The Adirondack Semester is a 15-credit, off-campus domestic study program for undergraduates pursuing an experience that is enriching both academically and culturally. Students from any major who are committed to learn about environmental science, policy, economics and the human history and contemporary issues of the Adirondack region are encouraged to apply.
The Adirondack Park is the largest park in the contiguous states and is referred to as a great experiment in conservation and regulated economic development. Our mission is to deliver a blend of traditional and experiential education developed from the struggle in the park to find balance and sustainability. Students residing at Paul Smith's College, near Saranac Lake, NY, participate in an interdisciplinary curriculum geared toward cultivating practical skills for the professional world. Our curriculum employs components of experiential education, undergraduate research, collaborative assignments and projects, writing-intensive courses, learning communities, common intellectual experiences and community-based learning. Students acquire content knowledge to analyze complex problems related to environmental, social and economic sustainability.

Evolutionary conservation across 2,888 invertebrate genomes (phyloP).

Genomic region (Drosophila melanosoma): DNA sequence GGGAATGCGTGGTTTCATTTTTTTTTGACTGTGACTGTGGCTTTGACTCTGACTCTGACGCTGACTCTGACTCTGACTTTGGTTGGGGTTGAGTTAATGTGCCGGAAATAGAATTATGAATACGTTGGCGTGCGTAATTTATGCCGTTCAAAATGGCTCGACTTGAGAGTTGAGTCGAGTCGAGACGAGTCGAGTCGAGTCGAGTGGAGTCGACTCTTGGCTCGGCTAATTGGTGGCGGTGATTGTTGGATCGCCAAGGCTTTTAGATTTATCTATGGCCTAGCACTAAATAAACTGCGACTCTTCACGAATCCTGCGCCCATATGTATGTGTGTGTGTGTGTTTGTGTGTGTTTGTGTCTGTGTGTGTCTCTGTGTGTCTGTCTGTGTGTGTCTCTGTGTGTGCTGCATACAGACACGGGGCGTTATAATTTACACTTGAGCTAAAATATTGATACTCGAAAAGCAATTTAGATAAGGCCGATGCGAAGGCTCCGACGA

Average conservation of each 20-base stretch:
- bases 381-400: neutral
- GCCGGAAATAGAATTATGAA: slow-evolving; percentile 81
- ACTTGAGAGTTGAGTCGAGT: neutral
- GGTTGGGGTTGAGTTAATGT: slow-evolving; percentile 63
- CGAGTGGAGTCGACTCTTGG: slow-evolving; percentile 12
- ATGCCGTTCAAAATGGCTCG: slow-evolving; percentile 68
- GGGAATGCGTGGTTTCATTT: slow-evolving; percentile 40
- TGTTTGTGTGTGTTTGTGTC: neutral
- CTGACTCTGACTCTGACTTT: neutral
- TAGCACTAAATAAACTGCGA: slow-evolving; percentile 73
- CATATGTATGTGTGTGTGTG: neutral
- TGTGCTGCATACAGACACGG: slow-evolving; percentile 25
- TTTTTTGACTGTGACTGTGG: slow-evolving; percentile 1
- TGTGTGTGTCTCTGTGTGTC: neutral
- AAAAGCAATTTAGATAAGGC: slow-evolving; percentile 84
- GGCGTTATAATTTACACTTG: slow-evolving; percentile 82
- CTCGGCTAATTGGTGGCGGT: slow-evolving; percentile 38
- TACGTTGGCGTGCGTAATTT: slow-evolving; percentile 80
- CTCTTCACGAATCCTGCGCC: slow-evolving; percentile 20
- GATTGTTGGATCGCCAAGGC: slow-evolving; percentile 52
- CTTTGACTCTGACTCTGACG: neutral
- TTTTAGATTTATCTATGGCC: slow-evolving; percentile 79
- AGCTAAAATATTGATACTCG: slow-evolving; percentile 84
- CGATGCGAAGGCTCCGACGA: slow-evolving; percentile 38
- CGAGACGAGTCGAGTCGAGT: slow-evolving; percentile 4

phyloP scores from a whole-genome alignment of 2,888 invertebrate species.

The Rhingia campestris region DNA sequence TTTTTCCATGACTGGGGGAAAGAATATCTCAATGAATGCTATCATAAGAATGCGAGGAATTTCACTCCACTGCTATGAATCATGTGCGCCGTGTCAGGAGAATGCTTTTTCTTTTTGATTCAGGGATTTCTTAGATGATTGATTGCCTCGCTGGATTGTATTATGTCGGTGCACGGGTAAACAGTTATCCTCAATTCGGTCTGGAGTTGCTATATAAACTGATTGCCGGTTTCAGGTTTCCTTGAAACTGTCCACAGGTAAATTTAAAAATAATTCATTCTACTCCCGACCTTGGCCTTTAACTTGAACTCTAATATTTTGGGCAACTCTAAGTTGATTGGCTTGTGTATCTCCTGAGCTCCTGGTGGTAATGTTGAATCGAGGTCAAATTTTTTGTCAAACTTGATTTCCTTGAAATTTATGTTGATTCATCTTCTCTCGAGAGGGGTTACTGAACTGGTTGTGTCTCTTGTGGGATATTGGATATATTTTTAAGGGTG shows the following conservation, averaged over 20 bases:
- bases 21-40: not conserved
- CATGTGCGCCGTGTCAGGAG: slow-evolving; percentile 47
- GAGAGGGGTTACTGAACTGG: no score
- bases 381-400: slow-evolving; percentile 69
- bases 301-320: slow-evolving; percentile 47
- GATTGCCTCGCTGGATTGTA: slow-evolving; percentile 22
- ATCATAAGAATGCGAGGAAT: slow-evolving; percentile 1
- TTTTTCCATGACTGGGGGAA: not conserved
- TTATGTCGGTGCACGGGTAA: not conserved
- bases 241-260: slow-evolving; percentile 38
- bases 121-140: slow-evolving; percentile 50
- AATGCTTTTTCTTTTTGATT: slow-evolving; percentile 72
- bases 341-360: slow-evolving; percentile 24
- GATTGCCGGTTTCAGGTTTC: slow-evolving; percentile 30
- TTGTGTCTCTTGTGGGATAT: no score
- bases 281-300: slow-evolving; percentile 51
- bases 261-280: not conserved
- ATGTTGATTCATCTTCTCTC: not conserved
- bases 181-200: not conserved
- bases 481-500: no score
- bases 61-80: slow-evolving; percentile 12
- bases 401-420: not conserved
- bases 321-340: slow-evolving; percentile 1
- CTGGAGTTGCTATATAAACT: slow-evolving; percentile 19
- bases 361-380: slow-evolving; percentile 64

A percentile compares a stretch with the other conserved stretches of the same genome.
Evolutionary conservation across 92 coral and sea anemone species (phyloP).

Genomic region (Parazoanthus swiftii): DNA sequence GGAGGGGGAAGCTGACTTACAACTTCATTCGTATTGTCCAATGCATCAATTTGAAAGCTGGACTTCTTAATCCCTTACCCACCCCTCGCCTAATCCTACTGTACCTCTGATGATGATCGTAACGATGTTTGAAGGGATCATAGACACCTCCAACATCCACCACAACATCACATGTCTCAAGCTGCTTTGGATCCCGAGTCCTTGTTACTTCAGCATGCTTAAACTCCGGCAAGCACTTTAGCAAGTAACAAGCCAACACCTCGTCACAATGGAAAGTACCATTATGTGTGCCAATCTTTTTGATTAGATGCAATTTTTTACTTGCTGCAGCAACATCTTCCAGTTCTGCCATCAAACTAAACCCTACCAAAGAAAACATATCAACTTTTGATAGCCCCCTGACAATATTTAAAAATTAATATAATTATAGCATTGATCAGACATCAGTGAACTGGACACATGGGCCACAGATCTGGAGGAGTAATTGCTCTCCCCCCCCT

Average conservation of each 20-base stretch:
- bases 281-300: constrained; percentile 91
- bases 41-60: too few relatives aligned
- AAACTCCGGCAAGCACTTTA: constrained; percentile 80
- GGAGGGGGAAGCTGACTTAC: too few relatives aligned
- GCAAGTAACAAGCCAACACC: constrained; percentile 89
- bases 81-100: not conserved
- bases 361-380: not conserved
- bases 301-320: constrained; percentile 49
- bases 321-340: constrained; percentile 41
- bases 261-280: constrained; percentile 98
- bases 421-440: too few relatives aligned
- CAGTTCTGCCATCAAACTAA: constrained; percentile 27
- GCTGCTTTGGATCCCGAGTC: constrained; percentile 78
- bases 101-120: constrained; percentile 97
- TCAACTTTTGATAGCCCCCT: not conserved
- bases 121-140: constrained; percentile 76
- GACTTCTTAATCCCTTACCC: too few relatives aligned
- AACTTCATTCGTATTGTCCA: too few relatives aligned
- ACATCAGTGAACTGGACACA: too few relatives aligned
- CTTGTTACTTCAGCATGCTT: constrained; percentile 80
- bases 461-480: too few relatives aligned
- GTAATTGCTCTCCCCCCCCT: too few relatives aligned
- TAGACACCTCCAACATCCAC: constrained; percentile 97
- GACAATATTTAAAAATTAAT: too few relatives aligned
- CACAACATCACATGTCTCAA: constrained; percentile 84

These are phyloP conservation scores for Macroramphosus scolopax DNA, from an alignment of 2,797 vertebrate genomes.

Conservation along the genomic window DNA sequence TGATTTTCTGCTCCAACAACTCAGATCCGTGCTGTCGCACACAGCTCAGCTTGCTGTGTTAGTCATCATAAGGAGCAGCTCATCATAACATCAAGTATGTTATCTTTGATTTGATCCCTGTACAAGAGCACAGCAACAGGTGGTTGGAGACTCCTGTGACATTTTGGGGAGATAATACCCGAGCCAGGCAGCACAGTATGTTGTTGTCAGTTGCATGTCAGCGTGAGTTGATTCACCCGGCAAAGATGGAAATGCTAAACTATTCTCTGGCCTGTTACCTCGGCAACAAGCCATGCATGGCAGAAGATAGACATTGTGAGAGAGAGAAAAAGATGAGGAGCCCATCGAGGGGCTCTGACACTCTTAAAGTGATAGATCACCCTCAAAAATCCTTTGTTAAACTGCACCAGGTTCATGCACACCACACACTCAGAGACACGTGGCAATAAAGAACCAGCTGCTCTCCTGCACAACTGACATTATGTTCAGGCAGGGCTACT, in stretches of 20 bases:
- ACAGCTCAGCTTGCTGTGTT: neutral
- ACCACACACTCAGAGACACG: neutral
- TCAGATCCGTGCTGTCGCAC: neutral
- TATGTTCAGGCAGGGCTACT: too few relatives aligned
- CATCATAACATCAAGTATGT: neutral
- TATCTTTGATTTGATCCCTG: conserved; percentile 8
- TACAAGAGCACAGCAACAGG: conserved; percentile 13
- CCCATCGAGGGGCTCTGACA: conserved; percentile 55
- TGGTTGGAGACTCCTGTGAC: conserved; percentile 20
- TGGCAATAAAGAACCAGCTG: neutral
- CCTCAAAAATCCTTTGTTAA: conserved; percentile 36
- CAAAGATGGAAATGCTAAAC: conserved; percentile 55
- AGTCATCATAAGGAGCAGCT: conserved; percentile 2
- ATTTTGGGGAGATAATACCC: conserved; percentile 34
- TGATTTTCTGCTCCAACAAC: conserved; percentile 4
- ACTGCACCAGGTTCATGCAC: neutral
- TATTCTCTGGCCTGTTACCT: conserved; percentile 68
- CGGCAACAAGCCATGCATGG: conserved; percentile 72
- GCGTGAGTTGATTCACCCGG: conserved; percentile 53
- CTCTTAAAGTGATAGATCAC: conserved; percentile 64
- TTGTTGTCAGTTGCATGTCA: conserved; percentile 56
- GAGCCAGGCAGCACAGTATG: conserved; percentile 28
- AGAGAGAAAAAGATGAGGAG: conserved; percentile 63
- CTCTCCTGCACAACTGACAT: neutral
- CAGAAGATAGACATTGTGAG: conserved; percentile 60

Students accepted in this program will learn from Clarkson faculty, all of whom are distinguished scholars who have worked in the Adirondacks. Students will be in session with Adirondack Park leaders, policy makers, residents and business owners and learn from peers in mentored team projects. Focus is on the Adirondack Park’s social and natural sciences: its expansive wilderness, residents, governing agencies, economics, organizations and businesses that shape policies and commerce.
Students can attend a fall or spring semester that begins with a three-week "Sense of Place" course, followed by two six-week blocks that run two courses concurrently. The final week of the semester, students present their integrated research projects back on Clarkson’s campus.